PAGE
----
Students walked around the Curris Center with red hearts painted on their hands and faces Monday in support of women who suffer from heart disease.
The Murray State Women’s Center sponsored Go Red for Women, which aims to bring awareness to heart disease, the leading cause of death in women.
The booth was set up in the Curris Center and participants had the chance to learn about the deadly disease through workers from the Women’s Center and various handouts on how to prevent the disease.
Graduate student Kendall Swinney from Louisville, Ky. and junior Skylar Oakley from Madisonville, Ky. helped run the event.
Swinney and Oakley said bringing awareness to heart disease is important because it is not a topic often discussed among college students.
“At the age that we’re at, we don’t talk about things like this” Oakley said. “We don’t worry about mortality that much since we are young.”
The two handed out information packets which included diets and exercises to prevent the disease and ways for people with a family history of heart disease to avoid it, through mapping out health histories, talking to a healthcare provider and practicing healthy habits now.
Swinney, a graduate assistant with the Women’s Center, said most people aren’t aware of the how deadly heart disease is because of its lack of promotion in comparison to other diseases, such as breast cancer.
While the table is meant to keep women aware of the dangers of heart disease, Oakley said the information table attracted mostly men, who she believes may have connections to heart disease through their own personal relationships.
“It’s mostly men that come up to get information,” she said. “I think it’s because they have experience with family members who have heart disease. If we do something for breast cancer, a lot of men will come up who have mothers and grandmothers who have had that, too.”
Abigail French, director of the Women’s Center, participated in Go Red for Women Day because the disease kills more women than all cancers combined, and affects about one in three women.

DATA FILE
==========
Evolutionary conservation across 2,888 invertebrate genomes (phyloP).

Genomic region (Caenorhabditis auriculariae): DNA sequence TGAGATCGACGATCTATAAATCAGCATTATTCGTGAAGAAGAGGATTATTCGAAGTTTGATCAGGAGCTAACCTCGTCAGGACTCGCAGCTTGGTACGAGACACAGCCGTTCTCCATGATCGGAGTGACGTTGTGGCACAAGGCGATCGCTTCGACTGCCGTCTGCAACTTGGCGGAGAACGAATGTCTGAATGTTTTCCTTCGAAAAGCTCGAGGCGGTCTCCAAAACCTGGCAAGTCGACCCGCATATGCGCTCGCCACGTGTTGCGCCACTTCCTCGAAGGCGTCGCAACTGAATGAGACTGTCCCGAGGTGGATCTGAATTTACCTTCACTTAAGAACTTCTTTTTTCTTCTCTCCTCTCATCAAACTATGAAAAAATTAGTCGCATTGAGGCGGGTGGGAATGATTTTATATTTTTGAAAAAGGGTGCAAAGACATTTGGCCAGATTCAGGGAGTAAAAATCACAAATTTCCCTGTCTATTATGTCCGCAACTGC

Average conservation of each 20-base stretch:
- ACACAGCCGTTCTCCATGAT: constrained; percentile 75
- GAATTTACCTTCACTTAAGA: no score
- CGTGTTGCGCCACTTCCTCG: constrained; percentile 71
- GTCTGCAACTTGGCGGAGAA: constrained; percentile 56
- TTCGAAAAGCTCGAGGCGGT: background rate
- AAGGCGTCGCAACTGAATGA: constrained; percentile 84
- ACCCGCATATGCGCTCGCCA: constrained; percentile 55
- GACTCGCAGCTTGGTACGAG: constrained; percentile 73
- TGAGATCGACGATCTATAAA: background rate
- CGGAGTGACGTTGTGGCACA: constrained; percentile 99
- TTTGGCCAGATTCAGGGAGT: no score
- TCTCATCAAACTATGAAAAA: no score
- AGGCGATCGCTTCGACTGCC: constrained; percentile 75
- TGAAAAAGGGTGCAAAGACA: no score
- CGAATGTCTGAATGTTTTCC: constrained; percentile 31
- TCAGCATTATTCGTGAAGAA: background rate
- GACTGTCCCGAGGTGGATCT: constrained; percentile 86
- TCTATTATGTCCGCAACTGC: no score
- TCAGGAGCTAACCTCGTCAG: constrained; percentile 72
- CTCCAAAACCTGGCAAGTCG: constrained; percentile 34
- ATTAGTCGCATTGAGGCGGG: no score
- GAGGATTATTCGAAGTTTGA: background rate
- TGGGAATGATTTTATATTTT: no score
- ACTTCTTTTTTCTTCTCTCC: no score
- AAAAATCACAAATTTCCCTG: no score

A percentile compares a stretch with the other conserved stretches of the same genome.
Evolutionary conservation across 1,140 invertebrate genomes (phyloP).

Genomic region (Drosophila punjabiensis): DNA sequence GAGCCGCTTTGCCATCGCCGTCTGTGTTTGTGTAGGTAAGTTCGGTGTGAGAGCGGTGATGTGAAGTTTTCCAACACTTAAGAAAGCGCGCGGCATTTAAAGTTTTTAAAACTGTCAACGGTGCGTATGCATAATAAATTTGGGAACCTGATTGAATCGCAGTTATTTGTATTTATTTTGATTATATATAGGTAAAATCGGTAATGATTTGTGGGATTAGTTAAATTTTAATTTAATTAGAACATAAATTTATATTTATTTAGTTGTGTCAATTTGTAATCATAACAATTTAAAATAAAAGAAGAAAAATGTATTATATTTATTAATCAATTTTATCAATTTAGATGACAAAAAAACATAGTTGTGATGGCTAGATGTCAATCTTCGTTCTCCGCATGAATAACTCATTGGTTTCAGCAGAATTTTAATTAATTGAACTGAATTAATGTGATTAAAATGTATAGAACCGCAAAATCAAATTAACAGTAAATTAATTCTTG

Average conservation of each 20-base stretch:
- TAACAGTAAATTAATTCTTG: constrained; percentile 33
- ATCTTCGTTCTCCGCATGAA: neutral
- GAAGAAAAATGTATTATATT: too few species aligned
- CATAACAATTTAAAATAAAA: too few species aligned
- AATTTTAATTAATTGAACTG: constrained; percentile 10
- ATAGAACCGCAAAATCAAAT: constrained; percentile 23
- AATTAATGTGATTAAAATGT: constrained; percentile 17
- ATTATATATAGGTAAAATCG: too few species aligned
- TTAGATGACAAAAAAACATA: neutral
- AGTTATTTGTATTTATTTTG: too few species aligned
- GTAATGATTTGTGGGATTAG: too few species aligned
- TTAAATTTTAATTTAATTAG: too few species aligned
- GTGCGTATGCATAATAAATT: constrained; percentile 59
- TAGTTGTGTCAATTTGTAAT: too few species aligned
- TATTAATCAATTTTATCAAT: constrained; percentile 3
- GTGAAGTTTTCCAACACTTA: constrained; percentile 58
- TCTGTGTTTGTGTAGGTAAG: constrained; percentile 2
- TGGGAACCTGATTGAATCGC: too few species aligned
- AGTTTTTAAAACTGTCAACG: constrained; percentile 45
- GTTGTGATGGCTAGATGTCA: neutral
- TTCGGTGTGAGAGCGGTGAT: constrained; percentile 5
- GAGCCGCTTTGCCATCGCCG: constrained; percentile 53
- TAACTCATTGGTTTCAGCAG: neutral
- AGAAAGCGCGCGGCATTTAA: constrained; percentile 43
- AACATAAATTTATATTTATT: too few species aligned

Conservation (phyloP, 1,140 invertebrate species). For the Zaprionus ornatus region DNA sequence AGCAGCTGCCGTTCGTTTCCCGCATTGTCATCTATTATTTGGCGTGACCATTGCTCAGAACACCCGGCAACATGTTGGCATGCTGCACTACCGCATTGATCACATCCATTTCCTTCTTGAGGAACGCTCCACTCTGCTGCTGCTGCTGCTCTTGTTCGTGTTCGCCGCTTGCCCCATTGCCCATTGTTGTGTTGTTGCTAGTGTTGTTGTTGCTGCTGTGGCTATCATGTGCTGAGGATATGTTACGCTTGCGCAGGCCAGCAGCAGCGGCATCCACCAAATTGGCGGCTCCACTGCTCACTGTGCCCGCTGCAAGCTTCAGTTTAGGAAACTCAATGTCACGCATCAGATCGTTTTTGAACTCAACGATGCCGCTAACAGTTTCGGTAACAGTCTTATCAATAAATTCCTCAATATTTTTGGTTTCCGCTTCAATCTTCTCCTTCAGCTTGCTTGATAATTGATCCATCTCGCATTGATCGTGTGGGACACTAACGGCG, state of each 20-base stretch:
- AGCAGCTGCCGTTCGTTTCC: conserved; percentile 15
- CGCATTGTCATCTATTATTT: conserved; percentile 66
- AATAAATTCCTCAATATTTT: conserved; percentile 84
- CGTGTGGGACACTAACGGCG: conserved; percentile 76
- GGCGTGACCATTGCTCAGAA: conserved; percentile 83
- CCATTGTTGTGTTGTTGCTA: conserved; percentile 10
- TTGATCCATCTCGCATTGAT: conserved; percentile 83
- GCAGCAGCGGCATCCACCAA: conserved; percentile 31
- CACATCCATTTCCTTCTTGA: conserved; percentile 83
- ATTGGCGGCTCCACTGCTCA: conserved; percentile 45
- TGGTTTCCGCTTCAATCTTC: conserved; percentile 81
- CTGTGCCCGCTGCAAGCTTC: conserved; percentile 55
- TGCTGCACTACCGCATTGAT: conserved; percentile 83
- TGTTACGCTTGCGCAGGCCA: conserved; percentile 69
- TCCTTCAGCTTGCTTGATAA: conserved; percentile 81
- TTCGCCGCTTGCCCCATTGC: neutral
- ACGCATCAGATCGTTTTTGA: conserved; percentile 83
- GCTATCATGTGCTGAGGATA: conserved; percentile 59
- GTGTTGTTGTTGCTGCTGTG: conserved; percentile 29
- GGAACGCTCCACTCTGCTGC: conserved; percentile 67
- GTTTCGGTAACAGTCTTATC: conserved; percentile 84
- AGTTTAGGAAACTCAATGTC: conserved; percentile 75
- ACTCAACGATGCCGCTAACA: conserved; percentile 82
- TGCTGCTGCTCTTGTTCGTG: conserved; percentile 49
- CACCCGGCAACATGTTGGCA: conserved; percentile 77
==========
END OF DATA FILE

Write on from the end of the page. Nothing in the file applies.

“It’s a significant health concern,” she said. “The goal of Go Red for Women is for everyone to wear red and have a heart painted on your cheek or hand in support, but also to educated people about the warnings signs.”
She said college students and women can do many things now to prevent heart disease later, including exercises and eating a healthy diet.
Some risk factors that women can control now include not smoking, being aware of high blood pressure and high cholesterol and being physically active.
With nearly 38 percent of women being sedentary, regular physical activity can help reduce not just heart disease, but heart attacks and strokes.
French said one initiative about Go Red for Women is to help people to know what to look for and what questions to ask doctors in case of symptoms.
“One of the things about heart disease is that most of the time it is preventable,” French said. “It can be corrected but most people don’t know they have the symptoms until it is too late.”
Go Red for Women is celebrating its first 10 years, and during those years 90 percent of participants have made lifestyle changes. Changes include 37 percent of women losing excess weight, 43 percent checking cholesterol, 60 percent eating healthier diets and more than half exercising more.
With the efforts of the national Go Red for Women initiative, 34 percent fewer women now die from heart disease, meaning more than 627,000 lives have been saved.
Story by Mary Bradley, Staff Writer